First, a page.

On October 30, 2020, the geObservatory service of BEYOND Center of Erath Observation Research and Satellite Remote Sensing of the National Observatory of Athens, downloaded the first available SAR image from the Hellenic Mirror Site, after the strong earthquake that occurred in Samos island and provides a detailed mapping of ground deformation pattern, in the broader area near the epicenter. This first indication for deformation pattern, we give it with reservations, and will be further refined in the next couple of days for as long as new Sentinel-1 data will be ingested in the geObservatory and new calculations of the deformation pattern will become available.
In the differential interferogram shown below we present the line-of-sight deformation pattern. In the vicinity of Kampos, located in the norther part of Samos island and is approximately 15 km south of the earthquake epicenter, we can detect two to three deformation fringes. Each fringe corresponds to 2.8 cm of LOS deformation.
To be noted that the Hellenic Mirror Site provides high resolution radar images of the European satellites Copernicus Sentinels. The post-seismic SAR image, is an ascending Sentinel-1A image with a 10m resolution and an acquisitions time 18:04:31 (local time in Greece).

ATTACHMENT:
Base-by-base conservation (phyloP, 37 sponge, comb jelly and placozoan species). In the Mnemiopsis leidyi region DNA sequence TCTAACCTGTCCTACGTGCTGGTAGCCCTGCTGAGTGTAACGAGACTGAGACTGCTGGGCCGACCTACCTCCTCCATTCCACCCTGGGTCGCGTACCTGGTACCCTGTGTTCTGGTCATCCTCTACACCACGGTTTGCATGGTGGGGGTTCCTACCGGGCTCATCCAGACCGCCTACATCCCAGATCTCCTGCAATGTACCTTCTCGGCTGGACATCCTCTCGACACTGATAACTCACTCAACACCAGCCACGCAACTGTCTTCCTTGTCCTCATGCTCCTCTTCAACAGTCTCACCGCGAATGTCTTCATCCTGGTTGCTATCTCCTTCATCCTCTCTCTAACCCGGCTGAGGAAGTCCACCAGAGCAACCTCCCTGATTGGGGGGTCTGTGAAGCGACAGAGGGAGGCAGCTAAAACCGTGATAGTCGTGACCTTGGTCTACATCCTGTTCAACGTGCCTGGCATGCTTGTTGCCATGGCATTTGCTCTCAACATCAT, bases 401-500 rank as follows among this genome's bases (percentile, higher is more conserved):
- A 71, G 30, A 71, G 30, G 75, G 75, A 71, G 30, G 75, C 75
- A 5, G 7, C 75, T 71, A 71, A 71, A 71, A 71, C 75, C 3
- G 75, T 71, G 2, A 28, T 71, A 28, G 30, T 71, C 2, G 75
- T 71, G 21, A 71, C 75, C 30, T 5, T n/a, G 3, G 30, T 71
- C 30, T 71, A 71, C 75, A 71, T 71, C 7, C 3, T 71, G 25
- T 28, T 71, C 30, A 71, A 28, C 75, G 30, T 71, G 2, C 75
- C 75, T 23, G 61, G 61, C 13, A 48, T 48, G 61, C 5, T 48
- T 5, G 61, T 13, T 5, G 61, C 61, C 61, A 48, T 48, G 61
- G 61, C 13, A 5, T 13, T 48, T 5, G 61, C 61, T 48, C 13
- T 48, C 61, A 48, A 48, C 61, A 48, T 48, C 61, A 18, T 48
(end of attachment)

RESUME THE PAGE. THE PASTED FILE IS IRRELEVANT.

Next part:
The earthquake occurred on Friday 30/10/2020 in 11:51 UTC, with a magnitude of 6.7 in Richter scale, a focal depth of 11.8km and an epicenter in 17km North of Samos island, according to the Institute of Geodynamics of the National Observatory of Athens.
So far, the tragic toll in Samos, and neighboring Greece's islands Chios and Ikaria, and Turkey coast line refers to dead people, many hundreds of injured, and major destructions of buildings.
The product was created through the automated processing chain of geObservatory for the generation of interferograms from Synthetic Aperture Radar images. The technique uses two SAR images, one before and one after the earthquake, and calculates the difference in the distance between satellite-Earth, of two consecutive acquisitions.
In the geObsevatory website (http://geobservatory.beyond-eocenter.eu/) all interferograms associated with this seismic event, are available. The website will be updated and make freely available for downloading new products as long as new Sentinel-1 satellite data becomes available at the Hellenic Mirror Site. The BEYOND Center for the Management of the Natural Disasters will continue assessing the event and inform the authorities and the scientific community about the earthquake.